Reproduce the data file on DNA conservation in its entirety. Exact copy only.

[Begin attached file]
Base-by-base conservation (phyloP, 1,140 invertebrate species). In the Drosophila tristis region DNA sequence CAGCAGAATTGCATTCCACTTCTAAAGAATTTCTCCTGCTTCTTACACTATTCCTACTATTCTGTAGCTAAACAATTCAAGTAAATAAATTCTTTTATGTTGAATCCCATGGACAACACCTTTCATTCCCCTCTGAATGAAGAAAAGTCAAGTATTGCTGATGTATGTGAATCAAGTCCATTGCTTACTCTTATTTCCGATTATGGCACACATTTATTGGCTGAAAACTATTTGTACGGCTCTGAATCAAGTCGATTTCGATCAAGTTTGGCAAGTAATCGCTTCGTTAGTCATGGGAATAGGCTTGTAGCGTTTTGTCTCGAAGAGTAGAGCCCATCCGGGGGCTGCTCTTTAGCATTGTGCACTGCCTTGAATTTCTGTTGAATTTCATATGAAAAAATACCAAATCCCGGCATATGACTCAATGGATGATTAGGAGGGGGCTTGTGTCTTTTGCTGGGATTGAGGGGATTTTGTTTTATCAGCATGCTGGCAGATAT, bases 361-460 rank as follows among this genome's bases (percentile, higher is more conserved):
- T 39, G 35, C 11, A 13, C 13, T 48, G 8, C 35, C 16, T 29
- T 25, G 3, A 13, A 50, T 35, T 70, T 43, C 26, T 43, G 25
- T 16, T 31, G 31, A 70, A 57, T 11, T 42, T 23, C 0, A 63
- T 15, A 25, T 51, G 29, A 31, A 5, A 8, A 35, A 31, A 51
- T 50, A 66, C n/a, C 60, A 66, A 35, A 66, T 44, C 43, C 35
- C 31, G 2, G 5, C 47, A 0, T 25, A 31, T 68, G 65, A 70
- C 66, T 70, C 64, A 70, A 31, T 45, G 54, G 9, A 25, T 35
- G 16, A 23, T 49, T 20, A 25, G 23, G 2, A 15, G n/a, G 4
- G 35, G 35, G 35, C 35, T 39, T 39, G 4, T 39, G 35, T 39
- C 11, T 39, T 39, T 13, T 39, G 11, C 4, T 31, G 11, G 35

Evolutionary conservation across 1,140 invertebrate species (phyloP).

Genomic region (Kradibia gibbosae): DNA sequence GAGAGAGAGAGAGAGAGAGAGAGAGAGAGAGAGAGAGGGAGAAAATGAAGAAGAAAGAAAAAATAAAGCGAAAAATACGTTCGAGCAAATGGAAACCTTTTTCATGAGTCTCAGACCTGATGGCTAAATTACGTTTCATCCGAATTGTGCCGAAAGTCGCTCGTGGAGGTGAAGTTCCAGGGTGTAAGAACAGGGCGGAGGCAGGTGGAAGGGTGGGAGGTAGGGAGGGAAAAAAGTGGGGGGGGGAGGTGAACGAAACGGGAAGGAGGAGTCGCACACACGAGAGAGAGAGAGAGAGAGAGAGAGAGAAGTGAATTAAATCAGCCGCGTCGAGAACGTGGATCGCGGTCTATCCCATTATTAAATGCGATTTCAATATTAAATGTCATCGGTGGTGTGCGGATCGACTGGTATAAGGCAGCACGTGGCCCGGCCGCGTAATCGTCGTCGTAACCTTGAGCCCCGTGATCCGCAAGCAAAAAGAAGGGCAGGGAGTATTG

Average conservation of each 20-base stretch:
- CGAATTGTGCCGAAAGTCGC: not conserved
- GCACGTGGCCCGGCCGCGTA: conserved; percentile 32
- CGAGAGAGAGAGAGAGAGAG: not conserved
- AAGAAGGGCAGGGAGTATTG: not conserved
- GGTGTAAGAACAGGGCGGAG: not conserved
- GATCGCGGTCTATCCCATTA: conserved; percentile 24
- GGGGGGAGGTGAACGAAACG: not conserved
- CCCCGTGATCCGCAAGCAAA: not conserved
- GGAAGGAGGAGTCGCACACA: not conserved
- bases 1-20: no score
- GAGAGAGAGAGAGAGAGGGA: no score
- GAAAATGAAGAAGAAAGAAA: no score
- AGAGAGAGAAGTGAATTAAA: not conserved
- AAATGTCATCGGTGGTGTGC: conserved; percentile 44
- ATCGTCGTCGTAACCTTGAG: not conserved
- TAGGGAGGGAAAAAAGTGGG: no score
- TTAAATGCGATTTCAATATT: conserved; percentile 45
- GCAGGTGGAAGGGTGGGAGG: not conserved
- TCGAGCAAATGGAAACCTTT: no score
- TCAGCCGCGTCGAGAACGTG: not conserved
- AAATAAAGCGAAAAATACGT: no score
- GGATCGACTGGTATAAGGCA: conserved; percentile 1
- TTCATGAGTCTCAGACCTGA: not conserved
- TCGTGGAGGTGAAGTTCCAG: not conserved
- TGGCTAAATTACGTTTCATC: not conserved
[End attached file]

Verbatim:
Base-by-base conservation (phyloP, 1,140 invertebrate species). In the Drosophila tristis region DNA sequence CAGCAGAATTGCATTCCACTTCTAAAGAATTTCTCCTGCTTCTTACACTATTCCTACTATTCTGTAGCTAAACAATTCAAGTAAATAAATTCTTTTATGTTGAATCCCATGGACAACACCTTTCATTCCCCTCTGAATGAAGAAAAGTCAAGTATTGCTGATGTATGTGAATCAAGTCCATTGCTTACTCTTATTTCCGATTATGGCACACATTTATTGGCTGAAAACTATTTGTACGGCTCTGAATCAAGTCGATTTCGATCAAGTTTGGCAAGTAATCGCTTCGTTAGTCATGGGAATAGGCTTGTAGCGTTTTGTCTCGAAGAGTAGAGCCCATCCGGGGGCTGCTCTTTAGCATTGTGCACTGCCTTGAATTTCTGTTGAATTTCATATGAAAAAATACCAAATCCCGGCATATGACTCAATGGATGATTAGGAGGGGGCTTGTGTCTTTTGCTGGGATTGAGGGGATTTTGTTTTATCAGCATGCTGGCAGATAT, bases 361-460 rank as follows among this genome's bases (percentile, higher is more conserved):
- T 39, G 35, C 11, A 13, C 13, T 48, G 8, C 35, C 16, T 29
- T 25, G 3, A 13, A 50, T 35, T 70, T 43, C 26, T 43, G 25
- T 16, T 31, G 31, A 70, A 57, T 11, T 42, T 23, C 0, A 63
- T 15, A 25, T 51, G 29, A 31, A 5, A 8, A 35, A 31, A 51
- T 50, A 66, C n/a, C 60, A 66, A 35, A 66, T 44, C 43, C 35
- C 31, G 2, G 5, C 47, A 0, T 25, A 31, T 68, G 65, A 70
- C 66, T 70, C 64, A 70, A 31, T 45, G 54, G 9, A 25, T 35
- G 16, A 23, T 49, T 20, A 25, G 23, G 2, A 15, G n/a, G 4
- G 35, G 35, G 35, C 35, T 39, T 39, G 4, T 39, G 35, T 39
- C 11, T 39, T 39, T 13, T 39, G 11, C 4, T 31, G 11, G 35

Evolutionary conservation across 1,140 invertebrate species (phyloP).

Genomic region (Kradibia gibbosae): DNA sequence GAGAGAGAGAGAGAGAGAGAGAGAGAGAGAGAGAGAGGGAGAAAATGAAGAAGAAAGAAAAAATAAAGCGAAAAATACGTTCGAGCAAATGGAAACCTTTTTCATGAGTCTCAGACCTGATGGCTAAATTACGTTTCATCCGAATTGTGCCGAAAGTCGCTCGTGGAGGTGAAGTTCCAGGGTGTAAGAACAGGGCGGAGGCAGGTGGAAGGGTGGGAGGTAGGGAGGGAAAAAAGTGGGGGGGGGAGGTGAACGAAACGGGAAGGAGGAGTCGCACACACGAGAGAGAGAGAGAGAGAGAGAGAGAGAAGTGAATTAAATCAGCCGCGTCGAGAACGTGGATCGCGGTCTATCCCATTATTAAATGCGATTTCAATATTAAATGTCATCGGTGGTGTGCGGATCGACTGGTATAAGGCAGCACGTGGCCCGGCCGCGTAATCGTCGTCGTAACCTTGAGCCCCGTGATCCGCAAGCAAAAAGAAGGGCAGGGAGTATTG

Average conservation of each 20-base stretch:
- CGAATTGTGCCGAAAGTCGC: not conserved
- GCACGTGGCCCGGCCGCGTA: conserved; percentile 32
- CGAGAGAGAGAGAGAGAGAG: not conserved
- AAGAAGGGCAGGGAGTATTG: not conserved
- GGTGTAAGAACAGGGCGGAG: not conserved
- GATCGCGGTCTATCCCATTA: conserved; percentile 24
- GGGGGGAGGTGAACGAAACG: not conserved
- CCCCGTGATCCGCAAGCAAA: not conserved
- GGAAGGAGGAGTCGCACACA: not conserved
- bases 1-20: no score
- GAGAGAGAGAGAGAGAGGGA: no score
- GAAAATGAAGAAGAAAGAAA: no score
- AGAGAGAGAAGTGAATTAAA: not conserved
- AAATGTCATCGGTGGTGTGC: conserved; percentile 44
- ATCGTCGTCGTAACCTTGAG: not conserved
- TAGGGAGGGAAAAAAGTGGG: no score
- TTAAATGCGATTTCAATATT: conserved; percentile 45
- GCAGGTGGAAGGGTGGGAGG: not conserved
- TCGAGCAAATGGAAACCTTT: no score
- TCAGCCGCGTCGAGAACGTG: not conserved
- AAATAAAGCGAAAAATACGT: no score
- GGATCGACTGGTATAAGGCA: conserved; percentile 1
- TTCATGAGTCTCAGACCTGA: not conserved
- TCGTGGAGGTGAAGTTCCAG: not conserved
- TGGCTAAATTACGTTTCATC: not conserved